ELECTRIC HEART, NEON NIGHTMARE: THE STRANGE, SAD DREAM OF LOS ANGELES; OR, OH! YOU MISERABLE MUTANTS!
This piece was originally commissioned by Scottish writer Cara Ellison to appear as a 500-word blurb in Paste Magazine. It did not end up appearing in Paste Magazine—mostly because the author was an absolute God damn mess as a result of being submerged in the psychedelic fever dream called “Los Angeles” for way too long. Deadlines were missed, calls went unanswered, and absolutely no one cared.
The following words, all twenty-five thousand of them, were written in dark places and at late hours with a sort of manic desperation not previously thought possible. In all likelihood this is probably the worst thing anyone has ever written. We present to you now a coffin filled with spider parts—a rotted ugly mindscape where no good thing grows. Its existence, though awkward, is pure and unedited. Please enjoy.
GOIN’ DOWN TO SKELETON TOWN
The Doomsmobile rolled onto Sunset Boulevard at exactly midnight, the two of us strapped inside, my partner and me, feeling like hell and looking it too. For six hours and three hundred seventy miles we had rocketed down that dark empty California highway, guzzling black coffee from mason jars and smoking dozens of cigarettes and popping little pink pills till our nerves were useless. And finally, by God, we had arrived in the city of Los Angeles, scarcely understanding why we had come in the first place. . . .
I was slumped over the wheel, mindlessly steering that fat bitch up and down the street as tears of exhaustion collected under my drooping eye sockets. My brain was slushed to hell and I was vibrating past reality big time. I absorbed external stimuli as it came to me—the palm trees, the stupid billboards, the lights in the hills—and then, like a radio transmission from the moon, I endured the few seconds of dead air before the noise and the lights were received at mission control.
Only I knew there was no one at the switchboard . . . just a frightening room full of blown circuitry and sparking wires dangling from the ceiling. Flickering fluorescent lights and static on every monitor. Maybe a distant scream from down the hall followed by an eternity of silence.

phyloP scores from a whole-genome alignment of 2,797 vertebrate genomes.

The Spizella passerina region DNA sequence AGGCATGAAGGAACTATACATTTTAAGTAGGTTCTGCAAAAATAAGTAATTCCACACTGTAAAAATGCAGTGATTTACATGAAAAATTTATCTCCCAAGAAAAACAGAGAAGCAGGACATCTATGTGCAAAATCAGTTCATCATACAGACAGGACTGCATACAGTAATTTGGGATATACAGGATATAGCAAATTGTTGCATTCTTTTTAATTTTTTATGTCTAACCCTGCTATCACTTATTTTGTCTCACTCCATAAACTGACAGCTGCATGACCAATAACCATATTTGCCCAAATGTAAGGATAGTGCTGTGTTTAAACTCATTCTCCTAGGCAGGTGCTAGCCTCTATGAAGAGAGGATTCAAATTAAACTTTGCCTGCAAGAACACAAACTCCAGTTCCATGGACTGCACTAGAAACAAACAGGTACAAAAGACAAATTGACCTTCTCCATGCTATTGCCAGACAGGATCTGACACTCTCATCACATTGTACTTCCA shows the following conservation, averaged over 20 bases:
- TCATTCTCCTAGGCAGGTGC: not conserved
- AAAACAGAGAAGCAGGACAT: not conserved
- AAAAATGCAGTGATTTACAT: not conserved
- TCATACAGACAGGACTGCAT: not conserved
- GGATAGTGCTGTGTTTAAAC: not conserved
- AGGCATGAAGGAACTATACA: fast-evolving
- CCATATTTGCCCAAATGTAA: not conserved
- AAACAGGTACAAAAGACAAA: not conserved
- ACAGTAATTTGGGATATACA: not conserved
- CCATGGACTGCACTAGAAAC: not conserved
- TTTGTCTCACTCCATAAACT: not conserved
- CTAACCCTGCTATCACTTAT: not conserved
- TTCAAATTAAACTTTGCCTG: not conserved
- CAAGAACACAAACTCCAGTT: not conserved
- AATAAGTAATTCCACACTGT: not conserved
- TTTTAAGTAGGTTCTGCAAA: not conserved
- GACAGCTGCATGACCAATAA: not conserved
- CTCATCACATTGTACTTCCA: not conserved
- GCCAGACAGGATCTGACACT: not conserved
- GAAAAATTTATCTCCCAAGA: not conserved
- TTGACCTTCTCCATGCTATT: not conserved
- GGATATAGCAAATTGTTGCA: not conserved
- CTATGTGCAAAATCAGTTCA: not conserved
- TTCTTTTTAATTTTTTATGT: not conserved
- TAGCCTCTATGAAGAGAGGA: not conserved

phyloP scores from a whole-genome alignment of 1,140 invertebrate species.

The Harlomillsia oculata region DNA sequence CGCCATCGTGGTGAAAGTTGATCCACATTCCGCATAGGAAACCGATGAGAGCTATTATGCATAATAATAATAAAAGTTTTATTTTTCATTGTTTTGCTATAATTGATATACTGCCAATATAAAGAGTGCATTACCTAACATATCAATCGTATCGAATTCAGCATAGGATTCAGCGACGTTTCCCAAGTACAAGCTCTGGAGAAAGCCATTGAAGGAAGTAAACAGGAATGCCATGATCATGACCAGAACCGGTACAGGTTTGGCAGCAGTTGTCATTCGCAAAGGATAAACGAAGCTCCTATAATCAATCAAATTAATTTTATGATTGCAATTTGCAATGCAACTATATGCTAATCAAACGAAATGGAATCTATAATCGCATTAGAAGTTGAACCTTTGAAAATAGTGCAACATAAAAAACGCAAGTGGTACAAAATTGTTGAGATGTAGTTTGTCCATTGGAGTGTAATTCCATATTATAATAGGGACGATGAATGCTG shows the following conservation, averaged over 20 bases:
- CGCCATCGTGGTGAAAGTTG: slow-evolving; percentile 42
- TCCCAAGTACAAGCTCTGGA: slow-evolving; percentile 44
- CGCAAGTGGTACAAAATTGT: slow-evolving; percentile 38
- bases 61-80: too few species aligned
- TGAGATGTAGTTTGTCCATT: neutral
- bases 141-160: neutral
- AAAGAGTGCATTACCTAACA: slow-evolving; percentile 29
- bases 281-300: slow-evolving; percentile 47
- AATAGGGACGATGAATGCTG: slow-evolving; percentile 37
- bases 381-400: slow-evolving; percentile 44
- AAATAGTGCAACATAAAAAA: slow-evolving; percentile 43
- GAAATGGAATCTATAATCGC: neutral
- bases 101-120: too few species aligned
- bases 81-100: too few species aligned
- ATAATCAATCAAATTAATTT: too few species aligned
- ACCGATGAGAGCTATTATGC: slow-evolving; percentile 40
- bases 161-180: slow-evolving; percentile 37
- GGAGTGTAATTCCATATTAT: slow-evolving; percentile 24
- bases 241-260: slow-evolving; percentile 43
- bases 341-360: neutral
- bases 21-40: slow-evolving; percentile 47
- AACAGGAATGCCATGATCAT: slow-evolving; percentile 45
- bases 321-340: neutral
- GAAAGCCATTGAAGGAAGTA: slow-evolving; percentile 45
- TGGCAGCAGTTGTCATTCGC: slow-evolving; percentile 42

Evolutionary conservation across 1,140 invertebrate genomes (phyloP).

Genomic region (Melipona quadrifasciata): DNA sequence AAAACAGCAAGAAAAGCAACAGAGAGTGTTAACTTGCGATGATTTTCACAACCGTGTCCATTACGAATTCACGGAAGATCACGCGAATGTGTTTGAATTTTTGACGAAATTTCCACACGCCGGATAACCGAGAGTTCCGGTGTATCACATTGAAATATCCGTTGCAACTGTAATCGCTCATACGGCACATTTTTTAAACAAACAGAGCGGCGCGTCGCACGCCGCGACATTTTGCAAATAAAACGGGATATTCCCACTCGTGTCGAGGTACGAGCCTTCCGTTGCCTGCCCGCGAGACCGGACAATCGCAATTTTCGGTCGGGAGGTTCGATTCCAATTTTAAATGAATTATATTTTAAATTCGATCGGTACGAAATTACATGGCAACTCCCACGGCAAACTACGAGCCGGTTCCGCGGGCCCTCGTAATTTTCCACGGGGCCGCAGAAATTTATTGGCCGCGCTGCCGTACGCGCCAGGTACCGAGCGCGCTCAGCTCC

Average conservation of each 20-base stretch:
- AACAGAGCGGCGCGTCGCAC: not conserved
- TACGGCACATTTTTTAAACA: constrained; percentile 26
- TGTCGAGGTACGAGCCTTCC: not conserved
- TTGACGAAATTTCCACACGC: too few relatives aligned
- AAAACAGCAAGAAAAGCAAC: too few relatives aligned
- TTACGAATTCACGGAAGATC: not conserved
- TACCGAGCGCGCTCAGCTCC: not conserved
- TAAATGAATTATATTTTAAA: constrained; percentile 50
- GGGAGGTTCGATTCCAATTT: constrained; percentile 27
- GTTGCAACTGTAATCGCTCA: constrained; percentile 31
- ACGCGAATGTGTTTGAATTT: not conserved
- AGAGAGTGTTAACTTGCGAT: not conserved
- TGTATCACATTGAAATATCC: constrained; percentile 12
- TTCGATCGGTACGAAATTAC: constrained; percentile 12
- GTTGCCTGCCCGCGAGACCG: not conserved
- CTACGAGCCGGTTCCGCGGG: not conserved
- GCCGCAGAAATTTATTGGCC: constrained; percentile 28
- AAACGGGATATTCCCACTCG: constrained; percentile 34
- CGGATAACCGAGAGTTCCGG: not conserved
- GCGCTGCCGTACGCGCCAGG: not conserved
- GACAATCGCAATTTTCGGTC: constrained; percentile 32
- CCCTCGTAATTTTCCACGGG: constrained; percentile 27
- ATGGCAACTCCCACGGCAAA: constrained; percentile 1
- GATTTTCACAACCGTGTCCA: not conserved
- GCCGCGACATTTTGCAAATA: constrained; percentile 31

The Doomsmobile’s headlights carved through the stillness of Silver Lake as I swerved erratically in the dark, thinking that maybe we would be dead soon enough. There was no doubt about it: we were food for the Reaper. Yes, it really was only a matter of time. . . .
I didn’t say anything about this to my partner. He was silent in the passenger seat, his eyes hidden behind cheap sunglasses and layers of caffeine and speed. The poor bastard was blissfully alone inside himself just then. No sense telling him he wasn’t long for this world.
I turned down a side street and parked next to an overflowing dumpster. I killed the engine and sat there for a moment, fooling around with the FM tuner. “Don’t Stop Believin’” was playing on three separate stations, each of them about thirty seconds apart. There was bug shit all over the windshield.
“I get this town,” I said finally. “I get these people. Holy lord, I like it here. What a strange thing for an animal to build.”
Hearing my voice, Jack was ejected from some nightmare inside his head. He opened his eyes and stared blankly at the one outside of it. “You talking about Los Angeles?”